The New Genetics

How do DNA microarrays work? What are histones and what effects can histone modifications have on DNA? How does DNA fingerprinting help police catch criminals? If you want to become a geneticist, what career options do you have? Why are some genes patented? How does RNAi work to silence genes? How do proteins called sirtuins have to do with aging?

What can your genome tell you about your risk of cancer or heart disease? What is the consequence of gene editing? Why genetic diseases are newborns tested for? What happens when DNA polymerase makes a mistake during DNA replication? Who were Gregor Mendel and Rosalind Franklin? With just ~20 000 genes, how can the cell produce hundreds of thousands of different proteins?

The New Genetics is a short genetics book from National Institute of General Medical Sciences. In less than 100 pages, it manages to survey vital aspects of modern genetics and genomics, including the basic structure of DNA, a brief history of genetics, protein synthesis, the RNA world, RNA interference, evolutionary conflicts among conflicts, recombinant DNA technology, evolution, haplotypes, model organisms like nematode worms and fruit flies, molecular biology tools, bioinformatics, patents and careers in genetics.

The first chapter of the book provides a brief overview of the history of genetics, from Mendel to the discovery of DNA, as well as the basic structure of DNA and a few key processes such as DNA replication and cell division. The second chapter focuses primarily on DNA and RNA and their different roles in the cell, such as riboswitches, RNA editing, microRNAs, how to silence genes with RNA and histones.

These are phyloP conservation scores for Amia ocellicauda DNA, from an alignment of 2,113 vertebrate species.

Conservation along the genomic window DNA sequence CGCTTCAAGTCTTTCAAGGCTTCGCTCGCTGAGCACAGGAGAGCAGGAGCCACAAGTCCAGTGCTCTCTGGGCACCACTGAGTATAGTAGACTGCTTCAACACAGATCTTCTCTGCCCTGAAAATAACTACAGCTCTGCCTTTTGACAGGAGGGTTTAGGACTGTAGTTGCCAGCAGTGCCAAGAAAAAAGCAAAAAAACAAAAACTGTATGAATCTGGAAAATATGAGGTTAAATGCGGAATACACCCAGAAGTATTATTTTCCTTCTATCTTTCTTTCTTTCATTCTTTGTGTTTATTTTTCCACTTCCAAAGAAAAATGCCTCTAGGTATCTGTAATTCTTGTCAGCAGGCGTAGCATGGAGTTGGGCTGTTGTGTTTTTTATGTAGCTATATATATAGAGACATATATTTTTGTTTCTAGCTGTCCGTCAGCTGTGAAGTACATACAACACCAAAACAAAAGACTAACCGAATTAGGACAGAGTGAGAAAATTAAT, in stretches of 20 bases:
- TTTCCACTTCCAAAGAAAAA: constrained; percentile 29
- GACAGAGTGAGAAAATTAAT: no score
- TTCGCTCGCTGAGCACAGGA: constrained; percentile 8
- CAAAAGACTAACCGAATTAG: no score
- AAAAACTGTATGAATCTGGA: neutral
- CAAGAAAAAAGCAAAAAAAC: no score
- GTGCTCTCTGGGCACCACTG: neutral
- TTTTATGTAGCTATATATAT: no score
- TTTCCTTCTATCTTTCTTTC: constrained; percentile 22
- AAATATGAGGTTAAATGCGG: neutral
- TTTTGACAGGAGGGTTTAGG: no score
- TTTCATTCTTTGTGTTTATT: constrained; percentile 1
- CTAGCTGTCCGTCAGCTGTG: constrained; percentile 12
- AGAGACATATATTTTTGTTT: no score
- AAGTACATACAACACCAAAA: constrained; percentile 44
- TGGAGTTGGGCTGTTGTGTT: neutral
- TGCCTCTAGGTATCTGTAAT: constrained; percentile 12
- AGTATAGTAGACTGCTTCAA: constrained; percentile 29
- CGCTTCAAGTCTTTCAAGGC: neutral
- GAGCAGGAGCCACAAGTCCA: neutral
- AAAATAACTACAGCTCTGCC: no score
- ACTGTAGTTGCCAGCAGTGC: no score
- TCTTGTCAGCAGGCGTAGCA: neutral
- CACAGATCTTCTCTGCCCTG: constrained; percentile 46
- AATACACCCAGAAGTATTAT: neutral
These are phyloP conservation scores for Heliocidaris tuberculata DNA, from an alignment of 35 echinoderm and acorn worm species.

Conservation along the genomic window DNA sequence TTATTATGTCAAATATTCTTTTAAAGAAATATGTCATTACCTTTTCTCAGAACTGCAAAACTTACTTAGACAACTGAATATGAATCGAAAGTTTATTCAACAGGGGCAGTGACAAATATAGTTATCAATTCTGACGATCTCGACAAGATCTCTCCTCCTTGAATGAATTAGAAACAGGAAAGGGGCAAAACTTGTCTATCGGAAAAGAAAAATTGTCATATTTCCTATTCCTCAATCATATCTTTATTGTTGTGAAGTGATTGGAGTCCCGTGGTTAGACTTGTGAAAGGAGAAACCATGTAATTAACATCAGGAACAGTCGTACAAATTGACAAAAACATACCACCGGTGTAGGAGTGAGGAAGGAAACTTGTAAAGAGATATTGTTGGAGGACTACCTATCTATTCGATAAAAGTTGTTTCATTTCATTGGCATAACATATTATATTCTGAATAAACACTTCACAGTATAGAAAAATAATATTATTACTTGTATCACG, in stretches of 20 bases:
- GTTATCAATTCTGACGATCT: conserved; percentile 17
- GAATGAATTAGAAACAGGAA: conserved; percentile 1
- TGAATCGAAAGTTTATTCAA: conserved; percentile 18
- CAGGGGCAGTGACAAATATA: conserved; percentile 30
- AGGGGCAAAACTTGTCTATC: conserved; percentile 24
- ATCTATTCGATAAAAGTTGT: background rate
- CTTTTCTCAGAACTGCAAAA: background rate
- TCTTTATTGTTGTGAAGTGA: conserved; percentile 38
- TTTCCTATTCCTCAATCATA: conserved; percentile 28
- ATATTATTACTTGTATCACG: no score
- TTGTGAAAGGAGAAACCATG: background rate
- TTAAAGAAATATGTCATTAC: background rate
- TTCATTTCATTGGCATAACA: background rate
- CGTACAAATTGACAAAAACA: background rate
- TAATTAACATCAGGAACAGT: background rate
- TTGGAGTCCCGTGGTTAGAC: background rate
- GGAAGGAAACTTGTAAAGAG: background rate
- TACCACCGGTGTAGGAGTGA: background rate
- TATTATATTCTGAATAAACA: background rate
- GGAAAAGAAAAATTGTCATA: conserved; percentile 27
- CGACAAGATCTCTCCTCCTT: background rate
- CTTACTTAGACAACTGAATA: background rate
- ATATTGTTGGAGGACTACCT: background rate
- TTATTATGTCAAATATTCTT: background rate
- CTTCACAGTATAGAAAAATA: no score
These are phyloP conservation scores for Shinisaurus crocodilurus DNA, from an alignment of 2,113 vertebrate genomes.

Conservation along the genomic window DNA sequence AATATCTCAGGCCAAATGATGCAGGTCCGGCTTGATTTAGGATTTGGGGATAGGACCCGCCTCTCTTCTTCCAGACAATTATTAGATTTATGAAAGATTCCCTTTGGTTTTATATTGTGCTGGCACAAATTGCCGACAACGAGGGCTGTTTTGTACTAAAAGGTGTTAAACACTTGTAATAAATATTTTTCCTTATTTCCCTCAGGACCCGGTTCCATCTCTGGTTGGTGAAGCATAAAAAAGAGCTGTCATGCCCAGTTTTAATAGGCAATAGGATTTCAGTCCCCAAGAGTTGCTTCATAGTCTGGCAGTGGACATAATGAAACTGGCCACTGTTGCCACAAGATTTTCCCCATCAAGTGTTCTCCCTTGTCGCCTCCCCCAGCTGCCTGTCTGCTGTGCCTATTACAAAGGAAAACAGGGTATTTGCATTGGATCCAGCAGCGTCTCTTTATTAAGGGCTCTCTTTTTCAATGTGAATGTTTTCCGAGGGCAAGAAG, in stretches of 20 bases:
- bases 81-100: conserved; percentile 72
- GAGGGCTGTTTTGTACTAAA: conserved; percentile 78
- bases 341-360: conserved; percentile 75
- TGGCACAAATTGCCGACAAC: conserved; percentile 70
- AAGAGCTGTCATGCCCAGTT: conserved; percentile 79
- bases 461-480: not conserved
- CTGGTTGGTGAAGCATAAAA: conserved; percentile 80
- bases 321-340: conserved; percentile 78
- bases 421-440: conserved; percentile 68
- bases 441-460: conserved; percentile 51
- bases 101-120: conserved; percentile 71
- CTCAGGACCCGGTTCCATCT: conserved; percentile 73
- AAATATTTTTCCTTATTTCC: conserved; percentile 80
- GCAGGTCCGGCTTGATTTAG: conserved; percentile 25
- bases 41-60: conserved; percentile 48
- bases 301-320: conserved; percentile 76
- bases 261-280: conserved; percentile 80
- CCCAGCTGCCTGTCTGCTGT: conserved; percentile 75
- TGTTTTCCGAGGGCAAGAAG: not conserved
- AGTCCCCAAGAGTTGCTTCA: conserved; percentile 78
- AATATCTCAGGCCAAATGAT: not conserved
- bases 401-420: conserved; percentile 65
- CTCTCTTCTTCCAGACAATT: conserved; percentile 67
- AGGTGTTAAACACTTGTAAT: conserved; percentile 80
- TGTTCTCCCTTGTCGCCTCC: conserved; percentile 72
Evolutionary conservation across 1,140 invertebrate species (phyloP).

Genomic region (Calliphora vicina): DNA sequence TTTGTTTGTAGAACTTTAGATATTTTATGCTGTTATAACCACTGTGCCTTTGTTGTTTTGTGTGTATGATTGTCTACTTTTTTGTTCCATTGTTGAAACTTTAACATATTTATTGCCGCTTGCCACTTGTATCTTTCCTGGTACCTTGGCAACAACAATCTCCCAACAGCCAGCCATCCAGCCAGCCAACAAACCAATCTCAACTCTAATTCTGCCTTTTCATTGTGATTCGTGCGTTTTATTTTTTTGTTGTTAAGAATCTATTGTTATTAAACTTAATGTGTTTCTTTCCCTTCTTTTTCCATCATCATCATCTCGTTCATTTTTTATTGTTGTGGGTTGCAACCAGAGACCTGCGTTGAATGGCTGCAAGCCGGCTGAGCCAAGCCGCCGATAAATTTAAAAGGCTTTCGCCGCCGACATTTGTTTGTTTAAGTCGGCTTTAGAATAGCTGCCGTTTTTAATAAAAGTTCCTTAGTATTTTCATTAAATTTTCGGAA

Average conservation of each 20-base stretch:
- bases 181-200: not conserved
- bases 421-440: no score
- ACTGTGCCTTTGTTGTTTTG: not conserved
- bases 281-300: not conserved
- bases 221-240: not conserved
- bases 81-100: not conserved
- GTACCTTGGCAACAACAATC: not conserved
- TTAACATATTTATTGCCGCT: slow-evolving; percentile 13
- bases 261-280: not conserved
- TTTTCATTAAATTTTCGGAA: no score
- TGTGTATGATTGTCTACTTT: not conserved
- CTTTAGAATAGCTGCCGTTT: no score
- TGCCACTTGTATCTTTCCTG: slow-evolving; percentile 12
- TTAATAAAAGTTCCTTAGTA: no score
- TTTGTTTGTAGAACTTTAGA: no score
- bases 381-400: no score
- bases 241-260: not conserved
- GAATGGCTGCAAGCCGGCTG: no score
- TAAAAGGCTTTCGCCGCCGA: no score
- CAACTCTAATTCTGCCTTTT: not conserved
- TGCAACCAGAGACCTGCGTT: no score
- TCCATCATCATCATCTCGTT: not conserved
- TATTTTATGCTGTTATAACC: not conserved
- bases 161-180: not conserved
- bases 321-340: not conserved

The third chapter focuses on how twin studies can provide insights to the genetic underpinnings of some diseases, the development of genome sequencing and how model organisms help us cement our understanding of human biology. The fourth chapter moves on to consider the sequencing of the human genome and how low-cost genome sequencing can help make medicine more precise and individualized. The fifth and final chapter recognizes the powerful impact of computational biology and how genetic information can be used and protected in the future.

Follow Debunking Denialism on Facebook or Twitter for new updates.

The book has many exciting features. For instance, at the end of each chapter is a section on the tools of genetics, which explores specific methods and techniques that are commonly used in genetics, such as DNA microarrays, recombinant DNA and cloning, how mathematics is used in medicine and bioinformatics research with databases.

At the end of the book is a useful glossary, every chapter ends with a set of questions to make sure you have understood the material, and dozens of high-quality and informative visualizations to hammer home key messages. Several sections of the book explain how genetics impact the life of the reader in a myriad of ways. This book requires little to no prerequisite knowledge of genetics or biology general, but it helps if the reader has some interest in the subject. After finishing this booklet, the reader can move on to more advanced topics and issues in genetics and biology with a new level of understanding of the fundamental knowledge base.

The book can be read online here or downloaded in PDF format here. A cached version of the online book can be found here, and a cache of the PDF version can be found here.

Emil Karlsson

Debunker of pseudoscience.

Got anything reasonable to contribute?

%d bloggers like this:

Hate email lists? Follow on Facebook and Twitter instead.

Subscribe!